Crewel

My mother sewed air raids,

yellow zig zags, blue rumbles,

people running, red.

No language, but stitches

pulled in

and pulled out,

needle a tongue.

 

At thirty, she left England,

where she had hidden

in underground shelters

from fatal thunder--

hunger, the constant--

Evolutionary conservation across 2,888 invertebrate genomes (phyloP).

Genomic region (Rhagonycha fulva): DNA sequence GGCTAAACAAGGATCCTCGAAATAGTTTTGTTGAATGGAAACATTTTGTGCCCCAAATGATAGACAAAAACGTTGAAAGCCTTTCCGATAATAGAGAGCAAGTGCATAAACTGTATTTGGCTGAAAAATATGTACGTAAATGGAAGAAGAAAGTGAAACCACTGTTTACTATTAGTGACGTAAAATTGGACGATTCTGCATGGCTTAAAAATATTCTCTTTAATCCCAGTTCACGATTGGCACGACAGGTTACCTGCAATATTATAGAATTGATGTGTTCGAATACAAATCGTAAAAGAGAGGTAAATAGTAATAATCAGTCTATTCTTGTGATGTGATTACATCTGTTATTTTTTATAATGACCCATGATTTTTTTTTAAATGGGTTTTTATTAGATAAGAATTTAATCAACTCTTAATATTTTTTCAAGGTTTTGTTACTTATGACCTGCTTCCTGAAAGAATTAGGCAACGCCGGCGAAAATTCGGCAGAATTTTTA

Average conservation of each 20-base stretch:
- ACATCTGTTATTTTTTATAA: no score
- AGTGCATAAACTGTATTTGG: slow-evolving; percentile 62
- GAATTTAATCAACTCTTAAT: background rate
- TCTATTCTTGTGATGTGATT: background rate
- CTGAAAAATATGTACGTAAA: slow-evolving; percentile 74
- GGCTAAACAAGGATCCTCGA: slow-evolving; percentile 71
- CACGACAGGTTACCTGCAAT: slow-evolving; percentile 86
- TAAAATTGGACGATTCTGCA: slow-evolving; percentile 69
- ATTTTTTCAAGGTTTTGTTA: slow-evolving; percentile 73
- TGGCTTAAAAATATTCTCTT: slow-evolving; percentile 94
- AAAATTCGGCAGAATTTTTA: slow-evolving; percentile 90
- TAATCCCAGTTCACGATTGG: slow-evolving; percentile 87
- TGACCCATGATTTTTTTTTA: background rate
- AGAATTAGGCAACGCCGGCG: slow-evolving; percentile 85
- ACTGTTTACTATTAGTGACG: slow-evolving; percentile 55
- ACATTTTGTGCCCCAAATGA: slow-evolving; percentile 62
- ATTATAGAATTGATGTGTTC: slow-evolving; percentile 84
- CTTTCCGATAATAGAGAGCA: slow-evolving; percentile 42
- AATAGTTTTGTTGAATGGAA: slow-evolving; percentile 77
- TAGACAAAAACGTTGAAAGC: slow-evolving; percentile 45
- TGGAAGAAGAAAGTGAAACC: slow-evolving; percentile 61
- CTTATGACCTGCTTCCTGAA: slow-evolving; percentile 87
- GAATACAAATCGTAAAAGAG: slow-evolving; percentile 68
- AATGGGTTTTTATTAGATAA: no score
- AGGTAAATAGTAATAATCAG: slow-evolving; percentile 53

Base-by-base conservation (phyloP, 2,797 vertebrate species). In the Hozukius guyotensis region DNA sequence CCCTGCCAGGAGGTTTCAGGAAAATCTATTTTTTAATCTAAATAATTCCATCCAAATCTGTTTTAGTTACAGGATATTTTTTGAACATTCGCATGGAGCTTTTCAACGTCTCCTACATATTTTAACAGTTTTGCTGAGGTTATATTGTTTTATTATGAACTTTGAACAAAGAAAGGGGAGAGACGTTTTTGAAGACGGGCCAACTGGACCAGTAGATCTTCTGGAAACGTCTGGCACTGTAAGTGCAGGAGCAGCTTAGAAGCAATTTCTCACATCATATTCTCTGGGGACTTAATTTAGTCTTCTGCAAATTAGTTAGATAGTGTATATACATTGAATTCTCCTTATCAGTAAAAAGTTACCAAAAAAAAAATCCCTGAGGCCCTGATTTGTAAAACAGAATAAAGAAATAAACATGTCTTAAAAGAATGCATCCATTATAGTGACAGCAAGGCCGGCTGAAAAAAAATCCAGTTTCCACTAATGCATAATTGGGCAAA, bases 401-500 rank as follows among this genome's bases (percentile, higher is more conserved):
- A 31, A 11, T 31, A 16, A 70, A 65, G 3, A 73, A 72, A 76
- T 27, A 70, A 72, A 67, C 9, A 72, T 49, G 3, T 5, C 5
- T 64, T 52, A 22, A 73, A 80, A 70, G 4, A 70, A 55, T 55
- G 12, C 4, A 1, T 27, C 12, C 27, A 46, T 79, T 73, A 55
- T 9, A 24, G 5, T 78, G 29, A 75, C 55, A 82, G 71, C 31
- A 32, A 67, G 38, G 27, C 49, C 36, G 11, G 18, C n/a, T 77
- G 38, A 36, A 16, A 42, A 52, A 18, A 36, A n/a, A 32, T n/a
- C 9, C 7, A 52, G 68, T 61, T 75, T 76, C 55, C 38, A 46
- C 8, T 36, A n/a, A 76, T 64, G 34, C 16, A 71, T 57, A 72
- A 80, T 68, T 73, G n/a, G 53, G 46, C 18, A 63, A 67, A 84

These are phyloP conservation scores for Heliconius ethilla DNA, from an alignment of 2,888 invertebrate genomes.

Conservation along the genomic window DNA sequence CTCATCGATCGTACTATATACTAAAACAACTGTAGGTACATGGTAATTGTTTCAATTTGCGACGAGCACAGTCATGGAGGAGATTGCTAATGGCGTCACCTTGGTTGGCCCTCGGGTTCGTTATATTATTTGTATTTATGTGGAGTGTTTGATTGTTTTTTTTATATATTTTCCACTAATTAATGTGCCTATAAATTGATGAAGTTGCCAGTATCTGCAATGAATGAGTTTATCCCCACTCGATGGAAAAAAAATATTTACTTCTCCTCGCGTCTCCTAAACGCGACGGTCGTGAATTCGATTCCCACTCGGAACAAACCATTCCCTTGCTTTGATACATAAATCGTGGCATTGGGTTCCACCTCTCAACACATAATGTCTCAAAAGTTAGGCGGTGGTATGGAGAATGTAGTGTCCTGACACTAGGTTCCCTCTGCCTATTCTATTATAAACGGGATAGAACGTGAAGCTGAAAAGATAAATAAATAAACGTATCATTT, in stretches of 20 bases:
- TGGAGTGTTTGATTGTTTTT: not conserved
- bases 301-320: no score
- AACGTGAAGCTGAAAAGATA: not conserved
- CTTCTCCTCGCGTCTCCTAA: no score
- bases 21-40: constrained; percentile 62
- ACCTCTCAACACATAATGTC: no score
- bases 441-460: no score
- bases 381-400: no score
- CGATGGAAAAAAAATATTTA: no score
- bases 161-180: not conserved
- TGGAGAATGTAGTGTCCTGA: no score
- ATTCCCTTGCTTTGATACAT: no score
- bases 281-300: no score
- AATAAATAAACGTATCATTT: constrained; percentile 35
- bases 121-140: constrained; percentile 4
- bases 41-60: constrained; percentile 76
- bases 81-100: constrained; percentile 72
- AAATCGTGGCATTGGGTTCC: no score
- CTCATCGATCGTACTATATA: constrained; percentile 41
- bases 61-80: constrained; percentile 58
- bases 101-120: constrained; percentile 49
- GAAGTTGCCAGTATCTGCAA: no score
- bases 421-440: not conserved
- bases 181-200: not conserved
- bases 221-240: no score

sailed home to Cape Town,

guavas, avocados, and quiet.

 

In that quiet a bus roared.

She shot under a table, crouched,

her left eye trembling.

That eye signaled trouble when

I was late coming home,

like the silence of a Doodlebug

before it exploded.

 

In her mind, she was shaking,

always in that air raid shelter.

I couldn’t get her out.

Published in Passager